• Solar Expert Posts: 639 ✭✭✭✭
Options
Re: Is this correct?

Another quick and dirty way to figure out your array size is if you know your kwh consumed per day you need, then divided by your sun hours in solar panel watts. So in your case of 66kw per day and assuming 2 hours of sun you need a 33kw array or 33,000 watt array, that’s pretty large...

We also used about 1/4 that in our last house.
3kw solar PV, 4 LiFePO4 100a, xw 6048, Honda eu2000i, iota DLS-54-13, Tesla 3, Leaf, Volt, 4 ton horizontal geothermal, grid tied - Green Bay, WI
• Solar Expert Posts: 201 ✭✭✭✭✭
Options
Re: Is this correct?

It does indeed make a difference. Thanks for the correction. It did seem like it was skewed mightily. BB, the voltage for the 66 amp hours was at 120V, this was derived by dividing my monthly power company bill, rounded up to 2000KWH, divided by 30 days.

1. Enter your daily amp-hour requirement (From the Load Sizing Worksheet, line 4)
AH/Day_550___

2. Enter the sun-hours per day for your area. Refer to chart.
H/Day__2___

3. Divide line 1 by line 2. This is the total amperage required from your solar array.
___275_______

4. Enter the peak amperage of the solar module you have selected.

Peak A__7__

5. Divide line 3 by line 4. This is the number of solar modules needed in parallel.
____40______

6. Select the required modules in series from the following chart.
_____2_____

Battery Bank Voltage

Number of Mudules in Series
12V 1
24V 2
48V 4

7. Multiply line 5 by line 6 to find the total number of modules needed in your array.
Total___80____

8. Enter the nominal power rating (in watts) of the module you have chosen.
W___170______

9. Multiply line 7 by line 8. This is the nominal power output of your system.
W__13600_______

Youch. 80 panels, and the batteries needed to hold the power, and this doesn't include the inefficiencies pointed out by BB. Suddenly not so cheap!!! :D;) Thanks for the correction.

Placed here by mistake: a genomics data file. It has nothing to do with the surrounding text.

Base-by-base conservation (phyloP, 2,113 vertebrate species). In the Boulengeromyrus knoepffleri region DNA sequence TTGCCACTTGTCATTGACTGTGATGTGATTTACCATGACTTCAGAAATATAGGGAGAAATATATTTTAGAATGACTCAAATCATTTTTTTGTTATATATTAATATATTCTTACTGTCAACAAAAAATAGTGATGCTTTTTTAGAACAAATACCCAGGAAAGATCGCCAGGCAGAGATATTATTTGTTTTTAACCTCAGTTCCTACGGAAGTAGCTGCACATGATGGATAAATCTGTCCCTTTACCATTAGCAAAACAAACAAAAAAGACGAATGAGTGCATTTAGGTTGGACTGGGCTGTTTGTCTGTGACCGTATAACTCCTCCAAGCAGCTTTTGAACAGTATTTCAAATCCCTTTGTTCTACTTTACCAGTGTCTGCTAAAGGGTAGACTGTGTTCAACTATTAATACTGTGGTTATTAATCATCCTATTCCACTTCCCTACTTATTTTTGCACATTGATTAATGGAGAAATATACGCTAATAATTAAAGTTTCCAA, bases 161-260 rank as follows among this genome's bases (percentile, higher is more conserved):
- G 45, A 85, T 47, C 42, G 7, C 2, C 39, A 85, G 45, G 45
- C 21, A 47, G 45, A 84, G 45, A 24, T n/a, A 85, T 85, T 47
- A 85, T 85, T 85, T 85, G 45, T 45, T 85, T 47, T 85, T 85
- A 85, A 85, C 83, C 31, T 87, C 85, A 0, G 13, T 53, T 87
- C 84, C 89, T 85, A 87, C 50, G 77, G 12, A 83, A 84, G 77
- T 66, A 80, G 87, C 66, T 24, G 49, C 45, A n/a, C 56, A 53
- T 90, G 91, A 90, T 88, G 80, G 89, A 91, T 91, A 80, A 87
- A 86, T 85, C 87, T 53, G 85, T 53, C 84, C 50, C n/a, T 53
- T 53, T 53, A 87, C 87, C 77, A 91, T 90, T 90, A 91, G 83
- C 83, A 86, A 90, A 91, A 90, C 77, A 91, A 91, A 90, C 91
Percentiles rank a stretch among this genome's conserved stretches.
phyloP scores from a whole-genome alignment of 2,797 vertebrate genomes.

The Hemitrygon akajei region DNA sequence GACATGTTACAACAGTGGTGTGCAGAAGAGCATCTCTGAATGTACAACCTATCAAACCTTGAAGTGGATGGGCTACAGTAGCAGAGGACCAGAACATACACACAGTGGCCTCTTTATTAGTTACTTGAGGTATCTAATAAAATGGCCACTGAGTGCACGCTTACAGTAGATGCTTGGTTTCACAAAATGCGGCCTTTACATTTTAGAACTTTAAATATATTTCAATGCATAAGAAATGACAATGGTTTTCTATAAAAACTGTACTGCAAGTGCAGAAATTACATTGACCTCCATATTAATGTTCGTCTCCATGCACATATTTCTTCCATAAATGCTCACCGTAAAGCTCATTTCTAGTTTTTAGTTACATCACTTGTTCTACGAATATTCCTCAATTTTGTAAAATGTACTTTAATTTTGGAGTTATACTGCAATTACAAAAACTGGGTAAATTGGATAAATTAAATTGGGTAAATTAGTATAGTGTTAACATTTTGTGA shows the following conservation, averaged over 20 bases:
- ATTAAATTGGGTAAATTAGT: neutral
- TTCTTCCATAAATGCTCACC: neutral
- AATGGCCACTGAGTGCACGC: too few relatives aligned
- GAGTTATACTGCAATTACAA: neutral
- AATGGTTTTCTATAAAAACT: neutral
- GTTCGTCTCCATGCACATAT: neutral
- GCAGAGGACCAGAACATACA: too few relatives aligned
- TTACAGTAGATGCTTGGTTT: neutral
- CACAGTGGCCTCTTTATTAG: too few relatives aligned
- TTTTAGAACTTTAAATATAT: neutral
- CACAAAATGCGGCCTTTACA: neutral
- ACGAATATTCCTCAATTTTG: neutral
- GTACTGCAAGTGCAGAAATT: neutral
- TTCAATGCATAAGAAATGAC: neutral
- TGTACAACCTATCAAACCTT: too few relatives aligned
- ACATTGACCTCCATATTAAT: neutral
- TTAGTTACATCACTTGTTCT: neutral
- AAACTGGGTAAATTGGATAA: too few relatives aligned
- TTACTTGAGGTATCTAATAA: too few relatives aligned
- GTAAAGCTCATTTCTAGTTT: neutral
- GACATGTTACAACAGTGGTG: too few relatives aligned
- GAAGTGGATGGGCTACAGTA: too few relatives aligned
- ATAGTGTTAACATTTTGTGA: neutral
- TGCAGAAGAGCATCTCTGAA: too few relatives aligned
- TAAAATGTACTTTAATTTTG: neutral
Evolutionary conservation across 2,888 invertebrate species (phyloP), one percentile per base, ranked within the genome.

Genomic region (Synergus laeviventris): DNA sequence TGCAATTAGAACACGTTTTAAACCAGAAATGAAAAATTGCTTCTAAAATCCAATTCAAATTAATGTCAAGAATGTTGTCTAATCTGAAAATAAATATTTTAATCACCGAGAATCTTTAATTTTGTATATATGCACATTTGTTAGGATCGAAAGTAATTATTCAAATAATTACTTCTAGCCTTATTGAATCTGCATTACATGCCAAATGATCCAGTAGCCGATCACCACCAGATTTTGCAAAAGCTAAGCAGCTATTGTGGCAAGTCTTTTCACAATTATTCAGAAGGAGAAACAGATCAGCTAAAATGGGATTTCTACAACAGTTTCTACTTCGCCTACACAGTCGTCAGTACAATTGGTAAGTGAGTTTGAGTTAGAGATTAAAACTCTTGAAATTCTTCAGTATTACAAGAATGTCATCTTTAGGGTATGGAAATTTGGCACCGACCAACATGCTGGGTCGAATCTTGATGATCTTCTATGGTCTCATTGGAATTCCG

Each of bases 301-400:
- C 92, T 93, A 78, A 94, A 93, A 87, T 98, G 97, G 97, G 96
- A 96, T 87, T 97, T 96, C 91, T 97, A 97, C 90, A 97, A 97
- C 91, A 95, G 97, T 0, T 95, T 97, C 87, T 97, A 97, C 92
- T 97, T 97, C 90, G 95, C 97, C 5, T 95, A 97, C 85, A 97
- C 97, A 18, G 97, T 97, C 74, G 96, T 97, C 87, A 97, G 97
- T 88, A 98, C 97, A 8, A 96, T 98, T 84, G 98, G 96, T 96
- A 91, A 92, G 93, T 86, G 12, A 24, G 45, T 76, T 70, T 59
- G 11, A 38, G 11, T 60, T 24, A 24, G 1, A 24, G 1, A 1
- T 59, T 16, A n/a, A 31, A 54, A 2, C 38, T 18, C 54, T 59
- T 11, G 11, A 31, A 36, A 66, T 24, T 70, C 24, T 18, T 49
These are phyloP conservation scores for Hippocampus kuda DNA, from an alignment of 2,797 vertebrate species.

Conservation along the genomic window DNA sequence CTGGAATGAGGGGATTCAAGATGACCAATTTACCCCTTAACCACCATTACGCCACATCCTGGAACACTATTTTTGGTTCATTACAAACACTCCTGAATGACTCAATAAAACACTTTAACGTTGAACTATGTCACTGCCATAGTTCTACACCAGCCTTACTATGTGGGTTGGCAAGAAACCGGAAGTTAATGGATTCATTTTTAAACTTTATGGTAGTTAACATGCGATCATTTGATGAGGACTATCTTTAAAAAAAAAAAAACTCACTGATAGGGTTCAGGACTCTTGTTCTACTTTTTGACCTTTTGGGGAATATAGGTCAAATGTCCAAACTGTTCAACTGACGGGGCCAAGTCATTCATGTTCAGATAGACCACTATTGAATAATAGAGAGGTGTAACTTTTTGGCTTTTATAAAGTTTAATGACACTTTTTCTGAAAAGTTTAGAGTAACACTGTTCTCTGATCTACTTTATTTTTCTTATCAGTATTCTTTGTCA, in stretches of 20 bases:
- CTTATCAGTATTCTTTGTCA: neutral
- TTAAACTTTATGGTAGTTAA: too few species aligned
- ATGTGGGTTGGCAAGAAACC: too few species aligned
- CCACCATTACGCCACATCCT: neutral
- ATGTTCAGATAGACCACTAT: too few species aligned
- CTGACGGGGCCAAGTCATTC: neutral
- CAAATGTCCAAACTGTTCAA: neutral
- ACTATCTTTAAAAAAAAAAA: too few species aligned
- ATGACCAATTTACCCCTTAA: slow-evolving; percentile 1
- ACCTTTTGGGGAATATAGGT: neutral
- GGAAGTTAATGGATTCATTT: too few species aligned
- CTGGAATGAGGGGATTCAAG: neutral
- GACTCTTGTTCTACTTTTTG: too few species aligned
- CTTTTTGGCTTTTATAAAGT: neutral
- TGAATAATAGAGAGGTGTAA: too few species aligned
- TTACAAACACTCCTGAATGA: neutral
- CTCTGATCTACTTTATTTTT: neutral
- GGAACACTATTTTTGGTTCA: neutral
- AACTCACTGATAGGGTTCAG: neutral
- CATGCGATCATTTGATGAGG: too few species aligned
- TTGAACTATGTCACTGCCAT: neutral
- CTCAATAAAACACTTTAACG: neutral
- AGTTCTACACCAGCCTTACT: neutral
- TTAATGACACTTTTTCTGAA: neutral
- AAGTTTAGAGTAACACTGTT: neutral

Autoxsteve - Yes, I know. Way more power than I want to be using, but that's also the worst of it. For the last year I used 12194KWH, or an average of about 1016 KWH per month. This is the difference between air conditioning being on and being off, when the AC's not being run my house uses 700 - 800 KWH/month. The HVAC is a contractor's special, ie cheapest they could get away with installing. I'm hoping it'll cost less to cool this summer, as I had another foot of insulation blown into the roof last fall. Could be a helluva lot worse though, our neighbors turn on their HVAC in April and don't shut it off until November, have many lights on all hours of the day and night, run little reflection waterfalls and stuff outside their homes, put on a Christmas display that can be seen from Mars (my house is conspicuously dark around Christmas), and humongous plasma screens can be seen from the outside, sometimes on with nobody watching them. I imagine their weekly power usage is more than my monthly.

Really looking forward to getting out of this dump and into something more efficient. In the meantime, thinking that a new Energy Star fridge might be just the thing to blow Uncle Sam's deficit check on.
• Super Moderators, Administrators Posts: 33,477 admin
Options
Re: Is this correct?

Do you have ye' ol' kill-a-watt meter yet? Pay attention to what is old and using the most power first... Fridge/heater/AC/single pane windows/bad-no insulation/stuff attic space/etc...

Learn to love your old house... Mine is certainly not the best on the block--but I guarantee that it uses the least amount of electricity and is draft free.

Less house means that I had more "free cash" to spend on energy reduction. At your usage levels in California, you would be paying over \$0.30 per kWhr for anything higher than ~1,000 kWhrs per month.

-Bill
Near San Francisco California: 3.5kWatt Grid Tied Solar power system+small backup genset
• Solar Expert Posts: 114 ✭✭✭✭
Options
Re: Is this correct?

I understand.

One thing that I had mentioned that you might not have picked up on was T.E.D. It is a device that monitors your entire home's electrical consumption. By installing that device (part of it goes in your electrical service panel and the other part is placed near a pc - it has a usb cable so the pc can collect, store and present usage info to you!) I have increased my entire families electrical usage awareness! You also can see where your electrical energy hogs are. The device costs about \$210.00 with the software and will ensure you know where the 'high nails' are.